Ended with Barbara’s died in 1996
James Buchanan (U.S. Rep & Senator, Sec. of State under Polk, minister to Russia & U.K., 15th President)
William Rufus Devane King (U.S. Senator, minister to France, Vice-Pres. under Franklin Pierce)
Graham Chapman (medical doctor, writer)
David Sherlock (writer)
Chapman wrote for and acted in Monty Python’s Flying Circus TV shows and films. He played King Arthur in “Monty Python and the Holy Grail” and Brian in the “Life of Brian.” In 1971, Chapman nursed John Tomiczek, a run away teenager from Liverpool, back to health. Sherlock and Chapman agreed to adopt Tomiczek on the condition that he finish school.
Jim Morris (bodybuilder champion, trainer, bodyguard)
Jim Brown (?)
Jim Morris’ bodybuilding awards include:
  • Mr. USA (1972)
  • AAU Mr. America(1973)
        In that same competition, he also won Most Muscular, Best Arms, and Best Chest subdivisions,
        along with setting records for Largest Winning Margin (30 points), Oldest Winner (37-years-old), and Only Openly Gay to win.
  • Mr. International (1974)
  • Inducted into the Physical Fitness Hall of Fame (1978)
  • Mr. Olympia Masters Over 60 (1996)
  • Inducted into the Venice Muscle Beach Hall of Fame (2015)
From 1974 to 1988, Jim Morris was Elton John’s personal bodyguard.
Jim Morris has stated that his health greatly improved after he became vegetarian, making the switch to a plant-based diet in 1985. He has been vegan, for health and ethical reasons, since 2000, and has been the focus of promotions for PETA (People for the Ethical Treatment of Animals).
In 1992, his partner, Jim Brown, died of AIDS.
        [read an interview of Jim Morris: “79-Year-Old Bodybuilding Legend Shares Secret to Good Posture”]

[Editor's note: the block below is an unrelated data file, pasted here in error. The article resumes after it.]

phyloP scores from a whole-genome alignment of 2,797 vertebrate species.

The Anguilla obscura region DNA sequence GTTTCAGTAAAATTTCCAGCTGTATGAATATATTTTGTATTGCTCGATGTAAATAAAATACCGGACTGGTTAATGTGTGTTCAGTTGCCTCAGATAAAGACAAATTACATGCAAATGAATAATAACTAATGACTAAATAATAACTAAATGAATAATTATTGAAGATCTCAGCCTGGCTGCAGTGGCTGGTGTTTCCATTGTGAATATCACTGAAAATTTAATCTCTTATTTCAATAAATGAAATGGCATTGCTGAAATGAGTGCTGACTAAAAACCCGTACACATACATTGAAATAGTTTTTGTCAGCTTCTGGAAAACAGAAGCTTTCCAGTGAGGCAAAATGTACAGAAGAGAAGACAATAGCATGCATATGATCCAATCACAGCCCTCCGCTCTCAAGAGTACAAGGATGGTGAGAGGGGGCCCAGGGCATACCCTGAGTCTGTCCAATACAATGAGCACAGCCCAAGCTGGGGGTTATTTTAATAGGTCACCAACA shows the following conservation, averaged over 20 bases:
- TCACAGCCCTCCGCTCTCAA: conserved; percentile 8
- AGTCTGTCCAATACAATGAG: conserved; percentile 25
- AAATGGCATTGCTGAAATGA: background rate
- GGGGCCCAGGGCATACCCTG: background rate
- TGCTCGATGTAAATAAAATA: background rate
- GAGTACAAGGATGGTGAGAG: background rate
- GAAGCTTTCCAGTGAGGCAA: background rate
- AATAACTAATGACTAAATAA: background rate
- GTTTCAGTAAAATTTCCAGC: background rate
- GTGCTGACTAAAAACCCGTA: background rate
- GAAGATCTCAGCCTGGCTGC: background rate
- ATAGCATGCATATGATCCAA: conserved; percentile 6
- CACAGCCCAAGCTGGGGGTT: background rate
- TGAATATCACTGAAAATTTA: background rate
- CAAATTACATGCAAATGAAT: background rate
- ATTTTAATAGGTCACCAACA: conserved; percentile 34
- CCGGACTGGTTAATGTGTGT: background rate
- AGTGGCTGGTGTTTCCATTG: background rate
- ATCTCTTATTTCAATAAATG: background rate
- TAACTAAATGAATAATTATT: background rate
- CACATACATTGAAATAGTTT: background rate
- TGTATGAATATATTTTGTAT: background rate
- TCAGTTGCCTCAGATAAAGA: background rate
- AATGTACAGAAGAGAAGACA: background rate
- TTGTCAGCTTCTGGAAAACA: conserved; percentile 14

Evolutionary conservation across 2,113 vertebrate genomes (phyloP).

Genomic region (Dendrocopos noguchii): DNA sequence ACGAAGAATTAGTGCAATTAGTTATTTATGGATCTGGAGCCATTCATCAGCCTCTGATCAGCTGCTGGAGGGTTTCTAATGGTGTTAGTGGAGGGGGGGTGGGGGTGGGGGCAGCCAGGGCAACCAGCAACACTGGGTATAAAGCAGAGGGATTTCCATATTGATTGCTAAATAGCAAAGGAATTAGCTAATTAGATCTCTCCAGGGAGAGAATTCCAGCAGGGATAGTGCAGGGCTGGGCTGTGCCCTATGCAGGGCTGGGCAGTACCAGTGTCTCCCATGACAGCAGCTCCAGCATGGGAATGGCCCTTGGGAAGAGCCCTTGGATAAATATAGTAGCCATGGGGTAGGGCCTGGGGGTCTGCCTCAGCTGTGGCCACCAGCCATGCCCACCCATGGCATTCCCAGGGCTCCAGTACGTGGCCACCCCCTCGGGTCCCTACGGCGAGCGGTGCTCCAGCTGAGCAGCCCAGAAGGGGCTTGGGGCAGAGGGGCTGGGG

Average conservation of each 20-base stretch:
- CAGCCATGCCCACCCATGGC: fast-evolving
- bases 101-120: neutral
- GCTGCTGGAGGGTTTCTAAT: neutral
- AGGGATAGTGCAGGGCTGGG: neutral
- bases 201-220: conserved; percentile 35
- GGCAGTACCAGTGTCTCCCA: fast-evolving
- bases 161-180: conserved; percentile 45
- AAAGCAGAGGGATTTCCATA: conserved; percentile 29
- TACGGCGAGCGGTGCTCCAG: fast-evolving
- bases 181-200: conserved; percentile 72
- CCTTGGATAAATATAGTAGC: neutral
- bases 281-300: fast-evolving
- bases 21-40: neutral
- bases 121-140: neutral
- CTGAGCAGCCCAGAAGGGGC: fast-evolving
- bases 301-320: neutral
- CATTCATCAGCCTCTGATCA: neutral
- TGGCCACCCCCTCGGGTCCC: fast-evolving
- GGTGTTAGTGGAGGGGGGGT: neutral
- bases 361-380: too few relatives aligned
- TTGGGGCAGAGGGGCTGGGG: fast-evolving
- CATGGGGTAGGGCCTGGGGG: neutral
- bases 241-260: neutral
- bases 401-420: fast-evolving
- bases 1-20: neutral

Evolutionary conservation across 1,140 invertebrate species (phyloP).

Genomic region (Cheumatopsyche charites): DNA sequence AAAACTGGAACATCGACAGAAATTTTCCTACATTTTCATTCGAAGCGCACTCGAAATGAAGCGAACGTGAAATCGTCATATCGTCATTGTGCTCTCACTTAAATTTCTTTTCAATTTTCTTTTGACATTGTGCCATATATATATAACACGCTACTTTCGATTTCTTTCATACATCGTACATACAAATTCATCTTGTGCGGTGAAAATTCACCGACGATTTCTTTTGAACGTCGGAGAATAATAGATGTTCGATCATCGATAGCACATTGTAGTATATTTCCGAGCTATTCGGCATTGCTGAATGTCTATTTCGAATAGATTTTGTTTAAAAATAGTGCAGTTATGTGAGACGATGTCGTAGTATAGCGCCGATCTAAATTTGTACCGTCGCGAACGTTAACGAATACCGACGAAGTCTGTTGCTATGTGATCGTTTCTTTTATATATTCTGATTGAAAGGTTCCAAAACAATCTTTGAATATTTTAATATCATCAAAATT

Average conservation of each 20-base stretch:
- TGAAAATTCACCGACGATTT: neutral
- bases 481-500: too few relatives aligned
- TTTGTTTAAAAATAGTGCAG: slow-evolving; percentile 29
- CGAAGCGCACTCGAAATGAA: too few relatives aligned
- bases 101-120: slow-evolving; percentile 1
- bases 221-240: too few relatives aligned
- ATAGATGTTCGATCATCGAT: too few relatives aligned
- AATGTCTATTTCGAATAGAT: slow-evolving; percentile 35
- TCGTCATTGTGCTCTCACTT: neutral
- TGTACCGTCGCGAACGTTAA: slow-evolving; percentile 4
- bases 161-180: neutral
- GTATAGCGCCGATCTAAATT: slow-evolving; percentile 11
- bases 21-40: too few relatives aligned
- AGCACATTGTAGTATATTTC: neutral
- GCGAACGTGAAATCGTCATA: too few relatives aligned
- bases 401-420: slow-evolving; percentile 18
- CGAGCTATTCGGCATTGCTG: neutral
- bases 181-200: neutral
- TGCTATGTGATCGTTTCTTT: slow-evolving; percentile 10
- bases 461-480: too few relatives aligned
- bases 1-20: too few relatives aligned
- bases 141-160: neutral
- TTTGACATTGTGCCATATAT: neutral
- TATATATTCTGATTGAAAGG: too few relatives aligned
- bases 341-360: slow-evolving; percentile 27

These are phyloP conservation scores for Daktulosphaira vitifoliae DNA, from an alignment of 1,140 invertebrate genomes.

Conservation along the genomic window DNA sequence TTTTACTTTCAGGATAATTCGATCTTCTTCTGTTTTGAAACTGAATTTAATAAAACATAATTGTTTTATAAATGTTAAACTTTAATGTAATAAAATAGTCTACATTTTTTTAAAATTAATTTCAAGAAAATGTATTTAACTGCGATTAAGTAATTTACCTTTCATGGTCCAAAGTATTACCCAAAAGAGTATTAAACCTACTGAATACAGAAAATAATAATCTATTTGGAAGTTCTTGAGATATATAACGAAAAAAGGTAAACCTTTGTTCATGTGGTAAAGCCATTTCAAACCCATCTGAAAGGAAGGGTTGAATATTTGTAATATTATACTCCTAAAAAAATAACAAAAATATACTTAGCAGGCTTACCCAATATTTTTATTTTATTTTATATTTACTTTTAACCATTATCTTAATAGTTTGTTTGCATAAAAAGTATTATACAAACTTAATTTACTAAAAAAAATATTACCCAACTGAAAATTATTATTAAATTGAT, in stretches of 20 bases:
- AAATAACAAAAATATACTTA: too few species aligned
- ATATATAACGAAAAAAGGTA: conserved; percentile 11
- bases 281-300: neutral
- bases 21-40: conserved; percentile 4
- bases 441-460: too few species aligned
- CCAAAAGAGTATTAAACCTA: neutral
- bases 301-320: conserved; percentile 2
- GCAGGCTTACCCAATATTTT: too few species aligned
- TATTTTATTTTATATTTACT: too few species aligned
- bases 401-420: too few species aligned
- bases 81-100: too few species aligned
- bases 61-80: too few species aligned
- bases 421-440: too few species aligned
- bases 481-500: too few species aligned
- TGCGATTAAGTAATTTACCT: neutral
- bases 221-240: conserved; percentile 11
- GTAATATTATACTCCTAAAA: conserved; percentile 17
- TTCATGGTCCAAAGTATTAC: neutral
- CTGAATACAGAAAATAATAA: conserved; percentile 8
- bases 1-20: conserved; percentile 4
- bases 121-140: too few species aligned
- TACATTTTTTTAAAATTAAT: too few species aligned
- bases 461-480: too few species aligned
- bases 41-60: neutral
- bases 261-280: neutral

Sylvia Beach (bookstore owner, publisher)
Adrienne Monnier (writer, publisher)
Charlotte Cushman (actor, arts patron)
Emma Stebbins (sculptor)
Cris Williamson (singer, songwriter)
Tret Fure (music producer, engineer)
Ended in 2000
Janet Flanner (journalist)
Solita Solano (drama critic, editor)
Janet’s 1st relationship
Alexander the Great (known world conqueror)
Hephaistion (Al’s primary cavalry commander and right-hand man)
W. Somerset Maugham (writer)
Alan Searle (?)
Met when
W. was 72
Joe Orton (playwright)
Kenneth Halliwell (writer)
Joe wrote plays that entertained, scandalized, or outraged, depending on the viewer. He wrote: “Fred and Madge” (1959), “The Visitors” (1961), “The Ruffian on the Stair” (1964), “Entertaining Mr Sloane” (1964), “Loot” (1965), “The Erpingham Camp” (1966), “The Good and Faithful Servant” (1967), “Funeral Games” (1968), “What the Butler Saw” (1969), “Up Against It” (a 1967 screenplay written for and rejected by the Beatles). For self-entertainment, Joe and Kenneth stole books from their local library, and modified the cover art before returning them. For example, a volume of poems by John Betjeman sported a new dust jacket featuring a photograph of a nearly naked, heavily tattooed, middle-aged man. They were eventually charged with theft and malicious damage in 1962, admitting to damaging more than 70 books, jailed for six months, and fined £262. The books they vandalized are now the most valued of the Islington Library service collection. The two men also collaborated on a number of unpublished novels. Their relationship ended when Kenneth killed himself following his killing of Joe on August 9, 1967.
Eric Rofes (scholar, author, educator, political activist, gay rights activist)
Crispin Hollings (airplane engine maintenance manager)
Eric was editor of Boston’s Gay Community News, a founder of Boston’s first group for LGBT teachers, two of the first LGBT youth groups in the country, and the Boston Lesbian and Gay Political Alliance which focused on organizing gay and lesbian voters. He was a founding member of the Boston Men’s Childcare Collective, which provided child care at women’s music concerts and shelters for battered women. He was an elected delegate to the 1980 White House Conference on the Family. Eric was executive director of the L.A. Gay and Lesbian Community Center, 1985-1989, and directed San Francisco’s Shanti Project, 1989-1993. He authored: